Tuesday, September 17, 2013

Pro ‘Gun Safety’

There is a very amusing (to me at least) recent article in The Atlantic (hat-tip to Jeremy Orndorff for the article) with the following headline and subtitle:

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The Death of Gun Control
Why the recall of two Colorado legislators is a major setback for gun-safety advocates nationally

It is a complaint that the recent Colorado recall elections that removed two “gun control” politicians can’t be whitewashed into anything more than the scare-away-gun-control-votes episode that it really is.

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I especially enjoyed the phrase in the subtitle “gun-safety advocates.”  If the criminalization of gun ownership (a more accurate name for “gun control”) advocates were truly interested in gun safety, they would advocate things like gun safety classes at government schools.  I am not in favor of anything like that, for one thing because I don’t even like the idea of governments owning schools.

If you want people to be “safe” around guns, you should want to teach them how to use guns in a safe manner.  You really need both aspects – the use of guns, and the use of guns in a safe manner.

If you are around guns, it is usually for one of two reasons.  One possibility is that you like to use guns to target shoot, hunt, or other recreational purposes.  If that is the case, you want to use them safely, in much the same way that you want to use things like automobiles safely.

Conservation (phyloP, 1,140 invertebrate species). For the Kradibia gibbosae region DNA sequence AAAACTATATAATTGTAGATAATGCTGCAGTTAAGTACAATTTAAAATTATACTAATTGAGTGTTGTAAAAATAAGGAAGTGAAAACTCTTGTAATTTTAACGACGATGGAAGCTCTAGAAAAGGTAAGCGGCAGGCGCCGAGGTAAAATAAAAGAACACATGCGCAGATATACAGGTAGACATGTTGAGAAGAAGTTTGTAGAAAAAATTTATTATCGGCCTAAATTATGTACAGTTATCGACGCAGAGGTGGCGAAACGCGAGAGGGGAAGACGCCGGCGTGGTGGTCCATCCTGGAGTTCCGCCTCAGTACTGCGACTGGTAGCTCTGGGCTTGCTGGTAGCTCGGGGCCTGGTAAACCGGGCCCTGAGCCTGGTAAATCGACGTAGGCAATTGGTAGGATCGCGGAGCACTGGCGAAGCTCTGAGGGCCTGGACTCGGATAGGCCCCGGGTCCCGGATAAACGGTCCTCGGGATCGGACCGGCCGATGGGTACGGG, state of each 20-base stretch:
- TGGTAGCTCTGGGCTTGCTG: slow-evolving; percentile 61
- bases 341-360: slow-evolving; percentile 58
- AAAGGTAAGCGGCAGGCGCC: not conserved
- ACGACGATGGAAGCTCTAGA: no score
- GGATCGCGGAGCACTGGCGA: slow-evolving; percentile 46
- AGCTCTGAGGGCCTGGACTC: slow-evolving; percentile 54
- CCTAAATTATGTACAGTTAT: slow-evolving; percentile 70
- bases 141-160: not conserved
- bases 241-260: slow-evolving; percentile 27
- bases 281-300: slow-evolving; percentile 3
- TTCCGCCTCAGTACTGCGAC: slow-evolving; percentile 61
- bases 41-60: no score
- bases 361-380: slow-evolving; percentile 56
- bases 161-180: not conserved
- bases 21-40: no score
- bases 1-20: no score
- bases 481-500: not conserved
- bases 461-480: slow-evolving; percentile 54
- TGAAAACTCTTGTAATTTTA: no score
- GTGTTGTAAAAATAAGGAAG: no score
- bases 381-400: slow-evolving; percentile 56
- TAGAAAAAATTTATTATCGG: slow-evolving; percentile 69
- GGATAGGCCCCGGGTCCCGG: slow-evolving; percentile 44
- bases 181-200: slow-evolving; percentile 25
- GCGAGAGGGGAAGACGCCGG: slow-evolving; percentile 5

The other (and very unpleasant) possibility is that some very bad person has brought a gun near you to threaten you with it.  If that is the case, you want to know how to use your gun safely to ward off the attack.  In either case, gun safety is very important.  But it has nothing to do with what the people at The Atlantic are talking about – nothing whatsoever.

To those at The Atlantic “gun safety” means passing laws that criminalize the possession of guns.  It almost does not bear repeating (because it is such an obvious point that “gun safety” people just ignore) that really bad people do not care about such laws, do not follow them, and constantly shoot people anyway.  In fact, locations like Chicago, Illinois, where there are enough gun laws to make (perhaps) even the people at The Atlantic happy, has many, many more killings with guns than other locales without such laws.

The fellow who brought several guns into the Navy Yard in Washington, D.C. yesterday broke all sorts of laws in the process.  For some reason, those laws kept none of his now-dead victims alive.  The same is true of every recent high-profile multiple murder using guns we have seen.  So clearly, gun-criminalization laws do not make anyone safe in regard to guns.